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Re: track kerning

Track kerning is the wretched practice of distorting both
the set width and the very shape of a letter to get an easy
fit in the line.  It's bad enough when the letterspacing
is so reduced that combinations like vi produce accidental
ligatures, but publications that indulge in it rarely stop
there.  Perhaps the worst example is the US weekly "The
New Yorker'" a magazine which once had standards.  The New
Yorker has no shame about setting a line that is effectively
in 33 percent condensed type right after a line that is
set in letterspaced 20 percent extended type.  This is
often caused by the fact that the New Yorker doesn't know
how to hyphenate.  Until recently, I thought that
Atlantic Monthly was proof against the blandishments of
tracking seducers, but it is beginning to show up there too.

The excuse would be given that the format is narrow columns
and there is a deadline onproduction.  I look at the narrow
justified columns of the New York Times, and if they are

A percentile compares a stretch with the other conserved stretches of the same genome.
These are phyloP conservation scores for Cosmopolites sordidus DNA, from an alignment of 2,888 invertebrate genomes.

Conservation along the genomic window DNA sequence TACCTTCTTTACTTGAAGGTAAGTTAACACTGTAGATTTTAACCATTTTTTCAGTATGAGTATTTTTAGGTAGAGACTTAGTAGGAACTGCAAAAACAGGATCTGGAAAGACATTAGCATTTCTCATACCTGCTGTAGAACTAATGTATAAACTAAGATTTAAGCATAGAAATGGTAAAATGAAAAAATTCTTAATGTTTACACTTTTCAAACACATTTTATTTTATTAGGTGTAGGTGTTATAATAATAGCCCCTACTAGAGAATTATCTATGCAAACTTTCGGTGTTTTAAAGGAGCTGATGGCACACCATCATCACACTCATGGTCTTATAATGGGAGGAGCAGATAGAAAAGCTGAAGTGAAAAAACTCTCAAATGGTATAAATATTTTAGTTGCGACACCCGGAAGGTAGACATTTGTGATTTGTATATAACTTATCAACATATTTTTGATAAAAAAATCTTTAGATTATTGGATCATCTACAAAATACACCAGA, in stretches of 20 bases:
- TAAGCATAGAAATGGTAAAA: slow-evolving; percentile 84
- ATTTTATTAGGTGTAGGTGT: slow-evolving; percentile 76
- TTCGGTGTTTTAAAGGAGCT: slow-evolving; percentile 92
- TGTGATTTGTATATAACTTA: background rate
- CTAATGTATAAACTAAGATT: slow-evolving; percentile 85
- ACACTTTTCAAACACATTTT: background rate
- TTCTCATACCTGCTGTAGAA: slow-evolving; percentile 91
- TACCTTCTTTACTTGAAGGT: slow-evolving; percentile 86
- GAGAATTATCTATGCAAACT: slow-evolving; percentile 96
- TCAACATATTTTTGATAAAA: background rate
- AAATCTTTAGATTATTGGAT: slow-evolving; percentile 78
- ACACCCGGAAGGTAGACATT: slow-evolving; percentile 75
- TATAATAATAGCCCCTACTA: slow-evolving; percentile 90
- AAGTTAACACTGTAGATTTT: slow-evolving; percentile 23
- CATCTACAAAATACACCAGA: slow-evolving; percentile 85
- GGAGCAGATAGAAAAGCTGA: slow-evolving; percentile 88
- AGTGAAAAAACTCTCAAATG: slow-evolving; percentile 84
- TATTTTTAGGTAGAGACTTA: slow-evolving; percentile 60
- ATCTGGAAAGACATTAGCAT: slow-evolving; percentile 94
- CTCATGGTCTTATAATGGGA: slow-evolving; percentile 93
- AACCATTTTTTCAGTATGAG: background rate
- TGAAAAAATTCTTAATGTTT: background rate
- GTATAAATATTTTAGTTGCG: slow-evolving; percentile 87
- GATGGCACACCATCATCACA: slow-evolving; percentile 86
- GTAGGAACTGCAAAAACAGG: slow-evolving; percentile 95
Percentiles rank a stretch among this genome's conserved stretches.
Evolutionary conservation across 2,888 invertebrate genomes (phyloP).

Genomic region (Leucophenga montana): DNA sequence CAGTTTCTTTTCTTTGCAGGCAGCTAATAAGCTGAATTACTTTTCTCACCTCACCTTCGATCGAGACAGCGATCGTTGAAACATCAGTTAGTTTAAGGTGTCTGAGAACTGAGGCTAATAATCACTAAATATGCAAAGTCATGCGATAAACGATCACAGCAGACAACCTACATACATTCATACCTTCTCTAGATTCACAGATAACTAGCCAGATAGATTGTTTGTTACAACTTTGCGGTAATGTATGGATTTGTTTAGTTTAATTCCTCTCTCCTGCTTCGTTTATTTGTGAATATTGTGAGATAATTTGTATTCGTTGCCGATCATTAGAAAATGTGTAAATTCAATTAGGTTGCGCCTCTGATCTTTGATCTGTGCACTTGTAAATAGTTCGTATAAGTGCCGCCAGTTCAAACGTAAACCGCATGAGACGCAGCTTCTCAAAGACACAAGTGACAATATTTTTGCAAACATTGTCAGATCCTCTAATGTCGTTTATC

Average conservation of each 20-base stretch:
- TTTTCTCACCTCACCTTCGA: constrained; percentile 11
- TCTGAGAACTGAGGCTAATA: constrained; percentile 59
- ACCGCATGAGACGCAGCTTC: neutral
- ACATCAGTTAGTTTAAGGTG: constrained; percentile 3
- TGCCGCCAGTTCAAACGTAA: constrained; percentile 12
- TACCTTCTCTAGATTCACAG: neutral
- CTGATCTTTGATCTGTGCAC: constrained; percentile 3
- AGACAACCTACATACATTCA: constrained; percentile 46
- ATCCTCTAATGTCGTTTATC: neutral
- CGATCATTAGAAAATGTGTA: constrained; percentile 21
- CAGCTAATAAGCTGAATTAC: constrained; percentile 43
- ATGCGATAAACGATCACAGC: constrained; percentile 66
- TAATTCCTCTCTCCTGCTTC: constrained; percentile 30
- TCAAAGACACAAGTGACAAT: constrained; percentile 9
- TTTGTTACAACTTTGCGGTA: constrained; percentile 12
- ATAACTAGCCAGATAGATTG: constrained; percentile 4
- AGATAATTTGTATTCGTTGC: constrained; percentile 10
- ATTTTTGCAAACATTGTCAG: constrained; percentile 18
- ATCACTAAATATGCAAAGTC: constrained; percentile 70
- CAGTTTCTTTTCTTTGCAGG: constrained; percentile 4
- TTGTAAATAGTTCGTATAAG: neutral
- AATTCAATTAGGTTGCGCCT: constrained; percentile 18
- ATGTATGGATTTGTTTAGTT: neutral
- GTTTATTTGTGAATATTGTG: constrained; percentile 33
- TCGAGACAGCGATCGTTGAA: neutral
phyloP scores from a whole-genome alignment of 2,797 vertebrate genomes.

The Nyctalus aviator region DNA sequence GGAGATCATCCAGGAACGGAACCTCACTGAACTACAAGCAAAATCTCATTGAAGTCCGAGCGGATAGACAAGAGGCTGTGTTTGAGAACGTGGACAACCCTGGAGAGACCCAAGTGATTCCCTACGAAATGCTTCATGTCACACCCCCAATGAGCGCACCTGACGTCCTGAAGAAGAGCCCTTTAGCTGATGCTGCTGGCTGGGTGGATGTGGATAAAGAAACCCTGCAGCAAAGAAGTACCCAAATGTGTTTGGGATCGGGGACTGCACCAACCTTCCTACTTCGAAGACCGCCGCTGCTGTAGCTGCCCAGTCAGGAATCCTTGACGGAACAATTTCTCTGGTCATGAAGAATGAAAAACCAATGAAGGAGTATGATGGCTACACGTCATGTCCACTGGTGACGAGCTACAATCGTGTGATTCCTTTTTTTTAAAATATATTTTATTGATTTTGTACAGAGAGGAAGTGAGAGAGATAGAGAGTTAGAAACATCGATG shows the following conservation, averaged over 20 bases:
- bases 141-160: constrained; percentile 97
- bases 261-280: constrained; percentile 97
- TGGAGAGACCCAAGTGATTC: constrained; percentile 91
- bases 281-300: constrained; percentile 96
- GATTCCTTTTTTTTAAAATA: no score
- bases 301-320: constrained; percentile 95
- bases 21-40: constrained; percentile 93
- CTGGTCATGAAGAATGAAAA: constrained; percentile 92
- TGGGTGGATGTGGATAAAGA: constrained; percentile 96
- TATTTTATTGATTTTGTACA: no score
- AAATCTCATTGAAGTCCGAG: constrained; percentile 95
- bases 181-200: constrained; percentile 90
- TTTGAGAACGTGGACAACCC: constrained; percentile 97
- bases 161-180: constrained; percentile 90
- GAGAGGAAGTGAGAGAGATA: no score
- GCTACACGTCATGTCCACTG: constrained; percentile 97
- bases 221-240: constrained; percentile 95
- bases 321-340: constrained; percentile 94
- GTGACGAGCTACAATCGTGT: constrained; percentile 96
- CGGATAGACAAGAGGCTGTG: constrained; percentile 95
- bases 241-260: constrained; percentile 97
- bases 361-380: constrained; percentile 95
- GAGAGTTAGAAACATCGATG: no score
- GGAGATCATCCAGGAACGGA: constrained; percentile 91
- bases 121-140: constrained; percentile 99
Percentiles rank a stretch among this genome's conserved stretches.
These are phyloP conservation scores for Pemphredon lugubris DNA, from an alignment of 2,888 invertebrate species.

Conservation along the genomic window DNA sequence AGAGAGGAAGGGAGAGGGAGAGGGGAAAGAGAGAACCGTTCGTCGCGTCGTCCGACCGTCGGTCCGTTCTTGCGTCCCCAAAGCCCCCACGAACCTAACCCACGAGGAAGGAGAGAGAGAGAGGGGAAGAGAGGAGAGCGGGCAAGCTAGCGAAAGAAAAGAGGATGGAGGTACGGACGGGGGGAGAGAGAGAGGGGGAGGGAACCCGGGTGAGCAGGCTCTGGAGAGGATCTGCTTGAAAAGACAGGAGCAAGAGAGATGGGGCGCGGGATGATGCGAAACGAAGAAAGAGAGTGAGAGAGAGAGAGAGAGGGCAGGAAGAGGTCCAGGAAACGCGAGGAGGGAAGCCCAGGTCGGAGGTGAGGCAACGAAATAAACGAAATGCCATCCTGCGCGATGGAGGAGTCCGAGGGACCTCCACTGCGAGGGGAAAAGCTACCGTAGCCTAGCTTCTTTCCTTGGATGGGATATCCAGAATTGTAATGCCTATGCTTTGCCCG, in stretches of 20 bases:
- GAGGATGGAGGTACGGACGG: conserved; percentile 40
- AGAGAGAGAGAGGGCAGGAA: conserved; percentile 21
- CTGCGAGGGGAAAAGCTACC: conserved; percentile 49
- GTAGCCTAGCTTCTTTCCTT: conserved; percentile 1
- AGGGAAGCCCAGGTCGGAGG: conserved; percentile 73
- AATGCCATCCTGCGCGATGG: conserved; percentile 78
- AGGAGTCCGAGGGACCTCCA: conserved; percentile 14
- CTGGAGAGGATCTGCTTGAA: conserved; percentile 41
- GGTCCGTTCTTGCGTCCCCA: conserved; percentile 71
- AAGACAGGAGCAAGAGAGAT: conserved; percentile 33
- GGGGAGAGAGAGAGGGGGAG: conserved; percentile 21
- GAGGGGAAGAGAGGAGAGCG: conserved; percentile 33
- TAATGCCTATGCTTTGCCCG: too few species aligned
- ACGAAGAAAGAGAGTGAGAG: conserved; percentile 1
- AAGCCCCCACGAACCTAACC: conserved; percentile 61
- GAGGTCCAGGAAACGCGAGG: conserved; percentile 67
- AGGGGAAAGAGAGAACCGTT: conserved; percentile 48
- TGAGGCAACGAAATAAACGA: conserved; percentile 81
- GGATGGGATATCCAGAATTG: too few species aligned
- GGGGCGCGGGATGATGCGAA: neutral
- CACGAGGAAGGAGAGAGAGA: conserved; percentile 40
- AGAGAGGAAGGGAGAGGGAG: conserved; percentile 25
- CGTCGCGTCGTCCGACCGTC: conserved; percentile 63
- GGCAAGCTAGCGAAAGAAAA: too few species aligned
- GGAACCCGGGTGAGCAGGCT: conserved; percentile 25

using tracking at all, it must be in such infinitesimal
amounts that my old eyes can't see it.  The Economist
which cared enough to design its own font occasionally
drops in a Verrrry loose line, but I have not been able
to see any overt use of tracking.  Some of their columnar
formats are even narrower than those of the New Yorker.  

In short, tracking seems to be the resource of people
who just don't really give a damn any more.  Goudy
used to dismiss letterspacers in a quaintly Scottish
way as "sheep stealers."  (Some of my more remote ancestors
probably indulged in sheep stealing, though it was
more a lowland than a highland practice---the valley sheep
are fatter.)  I wonder what he would have said about
people who distort his faces almost beyond recognition.

Email:  mackay@cs.washington.edu		Pierre A. MacKay
Smail:  Department of Classics			Emeritus Druid for
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